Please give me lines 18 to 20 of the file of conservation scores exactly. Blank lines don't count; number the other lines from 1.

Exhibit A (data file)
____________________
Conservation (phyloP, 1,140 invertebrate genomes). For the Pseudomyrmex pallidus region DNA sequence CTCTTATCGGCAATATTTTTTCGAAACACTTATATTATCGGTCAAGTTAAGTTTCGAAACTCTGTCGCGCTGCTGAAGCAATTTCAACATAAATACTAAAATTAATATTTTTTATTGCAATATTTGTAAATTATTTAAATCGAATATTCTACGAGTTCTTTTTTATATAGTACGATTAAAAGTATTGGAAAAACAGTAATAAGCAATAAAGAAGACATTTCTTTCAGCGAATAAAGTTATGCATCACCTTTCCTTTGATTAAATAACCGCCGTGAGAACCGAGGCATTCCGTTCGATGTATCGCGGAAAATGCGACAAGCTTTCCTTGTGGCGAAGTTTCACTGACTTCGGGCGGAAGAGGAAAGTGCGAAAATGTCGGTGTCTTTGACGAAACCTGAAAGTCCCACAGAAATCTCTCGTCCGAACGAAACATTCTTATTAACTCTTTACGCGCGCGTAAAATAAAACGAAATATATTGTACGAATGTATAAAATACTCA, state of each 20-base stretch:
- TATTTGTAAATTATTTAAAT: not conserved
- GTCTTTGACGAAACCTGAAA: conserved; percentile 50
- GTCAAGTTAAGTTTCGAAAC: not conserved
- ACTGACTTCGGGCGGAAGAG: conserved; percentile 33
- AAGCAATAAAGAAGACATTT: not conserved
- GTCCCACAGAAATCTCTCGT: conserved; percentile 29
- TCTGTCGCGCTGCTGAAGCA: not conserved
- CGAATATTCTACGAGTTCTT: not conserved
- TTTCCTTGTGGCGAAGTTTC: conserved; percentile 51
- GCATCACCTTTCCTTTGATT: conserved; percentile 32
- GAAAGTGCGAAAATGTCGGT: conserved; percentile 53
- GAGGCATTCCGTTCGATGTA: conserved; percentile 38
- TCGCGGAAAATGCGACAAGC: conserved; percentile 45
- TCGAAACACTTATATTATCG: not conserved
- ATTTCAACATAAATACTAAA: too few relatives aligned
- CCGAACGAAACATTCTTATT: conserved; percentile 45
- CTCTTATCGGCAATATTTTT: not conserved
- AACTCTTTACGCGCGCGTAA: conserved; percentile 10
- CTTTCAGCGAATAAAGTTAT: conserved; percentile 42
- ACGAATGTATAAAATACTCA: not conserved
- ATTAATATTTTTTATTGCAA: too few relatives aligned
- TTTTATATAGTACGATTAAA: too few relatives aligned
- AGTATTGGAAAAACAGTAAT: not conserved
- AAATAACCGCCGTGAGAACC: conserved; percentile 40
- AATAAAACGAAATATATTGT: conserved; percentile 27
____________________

- CTCTTATCGGCAATATTTTT: not conserved
- AACTCTTTACGCGCGCGTAA: conserved; percentile 10
- CTTTCAGCGAATAAAGTTAT: conserved; percentile 42